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The McKelvy House Scholars invite the campus to join a dinner discussion of the political policies of Hugo Chavez Wednesday evening.

The meal will begin at 6 p.m. at McKelvy House, 200 High Street. Marquis Scholar Michael Werner ’07 (Neenah, Wis.) will lead the discussion at 6:30 p.m.

“Chavez is implementing in Venezuela what many activists and progressives are calling for in the United States, ” says Werner, who is pursuing a B.S. biology degree and an A.B. degree with a geology major. “He was recently received at a United Nations plenary summit by raucous cheering and applause. In fact, many people across the political spectrum openly support Hugo Chavez, including the United States Green Party. In addition, his reforms have sparked grassroots efforts around the world.”

Werner’s discussion focuses on the socioeconomic policies of Chavez and will stem from these questions:

  • How different are Venezuela and the United States? Are there any similarities? Do the differences prohibit the United States from any major change?
  • Does our capitalism interfere with our ability to help the needy? Are we too developed to experiment with social programs? Is the debacle over Social Security a consequence of our inability to deal with major change?
  • Is Chavez’s militant liberalism effective? Should activists be more aggressive?
    Is this the only way to implement the social programs progressive activists are calling for (universal health care, universal education, crackdown on corporate crime)?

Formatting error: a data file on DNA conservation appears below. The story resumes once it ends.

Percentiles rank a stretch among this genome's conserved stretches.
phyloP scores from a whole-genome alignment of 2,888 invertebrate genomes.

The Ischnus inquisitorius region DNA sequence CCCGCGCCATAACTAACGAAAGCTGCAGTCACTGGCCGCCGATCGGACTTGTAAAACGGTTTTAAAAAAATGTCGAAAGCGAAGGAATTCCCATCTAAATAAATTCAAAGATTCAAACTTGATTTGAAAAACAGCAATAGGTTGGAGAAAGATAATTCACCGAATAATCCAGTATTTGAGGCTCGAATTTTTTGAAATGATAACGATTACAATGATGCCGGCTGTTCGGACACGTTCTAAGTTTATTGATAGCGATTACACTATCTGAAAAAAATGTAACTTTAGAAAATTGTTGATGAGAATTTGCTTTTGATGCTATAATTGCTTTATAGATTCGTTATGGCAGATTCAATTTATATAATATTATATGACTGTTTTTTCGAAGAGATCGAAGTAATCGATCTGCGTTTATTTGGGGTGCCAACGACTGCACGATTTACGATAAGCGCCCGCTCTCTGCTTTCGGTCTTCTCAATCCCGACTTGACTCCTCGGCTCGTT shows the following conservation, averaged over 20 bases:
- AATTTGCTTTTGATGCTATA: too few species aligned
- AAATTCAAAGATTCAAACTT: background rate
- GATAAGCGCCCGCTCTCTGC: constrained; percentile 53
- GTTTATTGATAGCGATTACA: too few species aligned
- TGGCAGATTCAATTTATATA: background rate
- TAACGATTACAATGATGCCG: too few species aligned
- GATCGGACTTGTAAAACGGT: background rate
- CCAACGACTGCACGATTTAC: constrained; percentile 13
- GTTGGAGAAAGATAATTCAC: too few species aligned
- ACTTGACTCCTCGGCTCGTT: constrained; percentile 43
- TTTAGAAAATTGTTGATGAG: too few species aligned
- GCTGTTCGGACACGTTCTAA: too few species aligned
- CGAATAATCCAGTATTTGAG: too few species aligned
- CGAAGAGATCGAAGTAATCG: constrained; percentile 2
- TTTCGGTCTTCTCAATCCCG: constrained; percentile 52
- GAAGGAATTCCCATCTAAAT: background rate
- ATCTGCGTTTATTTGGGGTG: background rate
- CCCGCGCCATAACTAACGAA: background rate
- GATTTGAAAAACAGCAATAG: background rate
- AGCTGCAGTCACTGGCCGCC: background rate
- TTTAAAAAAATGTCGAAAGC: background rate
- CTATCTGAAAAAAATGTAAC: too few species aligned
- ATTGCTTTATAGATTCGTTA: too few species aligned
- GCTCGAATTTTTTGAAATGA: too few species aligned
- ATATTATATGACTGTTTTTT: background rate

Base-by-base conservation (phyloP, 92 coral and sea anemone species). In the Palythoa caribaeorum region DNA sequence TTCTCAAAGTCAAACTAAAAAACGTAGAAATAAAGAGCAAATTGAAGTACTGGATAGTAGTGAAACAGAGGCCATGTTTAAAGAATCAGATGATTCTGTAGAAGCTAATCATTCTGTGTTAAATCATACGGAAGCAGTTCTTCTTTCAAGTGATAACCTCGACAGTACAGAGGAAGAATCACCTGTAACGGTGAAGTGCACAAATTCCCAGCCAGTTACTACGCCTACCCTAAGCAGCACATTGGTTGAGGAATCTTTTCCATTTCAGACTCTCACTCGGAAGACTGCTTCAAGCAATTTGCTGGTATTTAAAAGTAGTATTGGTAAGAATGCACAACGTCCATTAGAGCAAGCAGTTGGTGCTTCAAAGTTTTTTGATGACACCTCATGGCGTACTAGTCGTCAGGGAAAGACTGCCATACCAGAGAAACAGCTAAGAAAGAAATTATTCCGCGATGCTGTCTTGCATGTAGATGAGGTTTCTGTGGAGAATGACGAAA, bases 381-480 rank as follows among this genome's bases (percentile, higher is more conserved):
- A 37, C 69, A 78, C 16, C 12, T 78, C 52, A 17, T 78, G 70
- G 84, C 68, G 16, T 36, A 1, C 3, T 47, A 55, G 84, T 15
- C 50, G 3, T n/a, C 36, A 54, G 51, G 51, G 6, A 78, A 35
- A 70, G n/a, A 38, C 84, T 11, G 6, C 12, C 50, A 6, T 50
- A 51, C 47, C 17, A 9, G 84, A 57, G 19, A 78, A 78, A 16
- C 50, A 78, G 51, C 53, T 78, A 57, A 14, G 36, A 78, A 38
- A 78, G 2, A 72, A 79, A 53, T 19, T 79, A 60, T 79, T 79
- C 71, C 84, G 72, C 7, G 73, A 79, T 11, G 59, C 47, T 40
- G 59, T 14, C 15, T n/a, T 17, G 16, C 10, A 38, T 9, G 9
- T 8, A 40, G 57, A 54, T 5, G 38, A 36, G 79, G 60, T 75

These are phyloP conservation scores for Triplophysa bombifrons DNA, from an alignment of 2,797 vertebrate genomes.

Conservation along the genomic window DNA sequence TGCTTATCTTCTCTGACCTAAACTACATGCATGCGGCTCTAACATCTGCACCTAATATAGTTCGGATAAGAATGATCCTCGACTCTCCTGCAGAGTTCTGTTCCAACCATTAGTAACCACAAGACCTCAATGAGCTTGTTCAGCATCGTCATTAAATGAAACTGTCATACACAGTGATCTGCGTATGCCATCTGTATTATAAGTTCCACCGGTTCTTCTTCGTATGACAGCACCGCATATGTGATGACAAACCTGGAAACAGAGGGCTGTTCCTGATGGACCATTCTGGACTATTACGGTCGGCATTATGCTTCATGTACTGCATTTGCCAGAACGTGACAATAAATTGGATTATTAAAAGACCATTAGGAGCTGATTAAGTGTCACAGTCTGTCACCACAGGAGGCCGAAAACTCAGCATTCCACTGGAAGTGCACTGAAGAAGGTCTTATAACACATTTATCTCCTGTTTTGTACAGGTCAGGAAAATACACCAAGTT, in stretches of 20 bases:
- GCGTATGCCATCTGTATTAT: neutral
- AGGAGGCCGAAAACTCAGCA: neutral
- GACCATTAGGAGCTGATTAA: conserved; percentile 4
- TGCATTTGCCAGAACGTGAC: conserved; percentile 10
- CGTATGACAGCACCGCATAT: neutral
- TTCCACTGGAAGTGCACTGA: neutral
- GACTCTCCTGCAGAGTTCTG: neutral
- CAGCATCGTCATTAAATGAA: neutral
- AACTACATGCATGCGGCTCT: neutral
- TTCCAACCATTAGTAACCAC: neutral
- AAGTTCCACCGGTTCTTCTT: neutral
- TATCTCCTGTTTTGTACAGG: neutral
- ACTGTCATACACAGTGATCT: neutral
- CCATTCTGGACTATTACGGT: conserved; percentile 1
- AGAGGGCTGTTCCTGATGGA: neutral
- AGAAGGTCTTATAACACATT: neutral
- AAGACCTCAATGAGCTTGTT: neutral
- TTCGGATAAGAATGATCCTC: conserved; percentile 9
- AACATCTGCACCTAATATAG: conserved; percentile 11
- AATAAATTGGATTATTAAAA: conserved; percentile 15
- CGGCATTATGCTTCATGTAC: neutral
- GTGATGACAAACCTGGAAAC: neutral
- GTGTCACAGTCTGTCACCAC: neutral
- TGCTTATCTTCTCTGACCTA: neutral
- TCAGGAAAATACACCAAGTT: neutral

• Does our constitution prohibit this type of revolution from ever happening in the United States? Does this mean we can never have the dramatic reforms that some advocate?
  • What can we learn from Chavez’s Venezuelan experiment?

Links to websites on the discussion topics as well as more information about the McKelvy House Scholars program are available on the group’s blog website.

Since 1962, the McKelvy House Scholars program has brought together Lafayette students with a wide range of majors and interests to reside in a historic off-campus house and share in intellectual and social activities. Sunday dinner discussions that engage the students in debate and exchange of ideas are the hallmark of the program; several Wednesday discussions have been added this school year. Most members also contribute to the annual McKelvy Papers, written on a topic of each person’s choice. McKelvy Scholars participate in activities together such as field trips to plays, concerts, and exhibits, and sponsor events for the campus as well.

Past discussions
Oct. 9 – Molecular Nanotechnology
Oct. 5 — Folk Music as Vehicle for Social Change
Sept. 25 — Freedom and Other Remembrance Issues
Sept. 20 — The Powerful Thrust of Language on Civic Arousal
Sept. 14 — Apathy
Sept. 11 — Why Do We Care about One Another?

Categorized in: Academic News